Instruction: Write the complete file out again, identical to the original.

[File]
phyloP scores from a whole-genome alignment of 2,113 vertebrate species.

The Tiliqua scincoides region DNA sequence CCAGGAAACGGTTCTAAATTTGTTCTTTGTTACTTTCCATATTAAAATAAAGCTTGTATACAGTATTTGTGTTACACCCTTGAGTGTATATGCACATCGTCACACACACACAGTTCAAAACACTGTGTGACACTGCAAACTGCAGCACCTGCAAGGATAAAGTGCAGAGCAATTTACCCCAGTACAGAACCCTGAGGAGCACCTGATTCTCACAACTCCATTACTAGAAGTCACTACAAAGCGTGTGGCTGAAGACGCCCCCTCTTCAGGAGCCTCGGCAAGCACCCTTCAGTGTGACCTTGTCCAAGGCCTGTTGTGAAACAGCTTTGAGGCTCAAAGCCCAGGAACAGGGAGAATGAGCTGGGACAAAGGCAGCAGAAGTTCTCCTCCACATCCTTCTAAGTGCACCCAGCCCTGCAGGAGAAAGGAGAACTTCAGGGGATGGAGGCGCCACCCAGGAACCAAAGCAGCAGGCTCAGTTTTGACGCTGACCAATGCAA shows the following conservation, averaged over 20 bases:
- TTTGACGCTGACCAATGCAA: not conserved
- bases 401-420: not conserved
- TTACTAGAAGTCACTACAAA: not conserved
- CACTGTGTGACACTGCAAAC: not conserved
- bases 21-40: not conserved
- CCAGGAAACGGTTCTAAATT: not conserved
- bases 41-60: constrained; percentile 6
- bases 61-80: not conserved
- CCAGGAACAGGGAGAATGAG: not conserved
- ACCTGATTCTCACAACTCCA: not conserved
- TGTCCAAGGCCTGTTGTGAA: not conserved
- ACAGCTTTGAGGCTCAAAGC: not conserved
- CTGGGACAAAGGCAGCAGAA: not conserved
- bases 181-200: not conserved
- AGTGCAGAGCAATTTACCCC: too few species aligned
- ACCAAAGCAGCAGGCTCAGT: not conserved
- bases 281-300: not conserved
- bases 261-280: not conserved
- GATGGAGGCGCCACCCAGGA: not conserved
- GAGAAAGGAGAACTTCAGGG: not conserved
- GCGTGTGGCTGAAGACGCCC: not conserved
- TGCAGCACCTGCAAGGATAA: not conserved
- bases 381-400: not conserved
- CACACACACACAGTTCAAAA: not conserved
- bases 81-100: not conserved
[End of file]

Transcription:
phyloP scores from a whole-genome alignment of 2,113 vertebrate species.

The Tiliqua scincoides region DNA sequence CCAGGAAACGGTTCTAAATTTGTTCTTTGTTACTTTCCATATTAAAATAAAGCTTGTATACAGTATTTGTGTTACACCCTTGAGTGTATATGCACATCGTCACACACACACAGTTCAAAACACTGTGTGACACTGCAAACTGCAGCACCTGCAAGGATAAAGTGCAGAGCAATTTACCCCAGTACAGAACCCTGAGGAGCACCTGATTCTCACAACTCCATTACTAGAAGTCACTACAAAGCGTGTGGCTGAAGACGCCCCCTCTTCAGGAGCCTCGGCAAGCACCCTTCAGTGTGACCTTGTCCAAGGCCTGTTGTGAAACAGCTTTGAGGCTCAAAGCCCAGGAACAGGGAGAATGAGCTGGGACAAAGGCAGCAGAAGTTCTCCTCCACATCCTTCTAAGTGCACCCAGCCCTGCAGGAGAAAGGAGAACTTCAGGGGATGGAGGCGCCACCCAGGAACCAAAGCAGCAGGCTCAGTTTTGACGCTGACCAATGCAA shows the following conservation, averaged over 20 bases:
- TTTGACGCTGACCAATGCAA: not conserved
- bases 401-420: not conserved
- TTACTAGAAGTCACTACAAA: not conserved
- CACTGTGTGACACTGCAAAC: not conserved
- bases 21-40: not conserved
- CCAGGAAACGGTTCTAAATT: not conserved
- bases 41-60: constrained; percentile 6
- bases 61-80: not conserved
- CCAGGAACAGGGAGAATGAG: not conserved
- ACCTGATTCTCACAACTCCA: not conserved
- TGTCCAAGGCCTGTTGTGAA: not conserved
- ACAGCTTTGAGGCTCAAAGC: not conserved
- CTGGGACAAAGGCAGCAGAA: not conserved
- bases 181-200: not conserved
- AGTGCAGAGCAATTTACCCC: too few species aligned
- ACCAAAGCAGCAGGCTCAGT: not conserved
- bases 281-300: not conserved
- bases 261-280: not conserved
- GATGGAGGCGCCACCCAGGA: not conserved
- GAGAAAGGAGAACTTCAGGG: not conserved
- GCGTGTGGCTGAAGACGCCC: not conserved
- TGCAGCACCTGCAAGGATAA: not conserved
- bases 381-400: not conserved
- CACACACACACAGTTCAAAA: not conserved
- bases 81-100: not conserved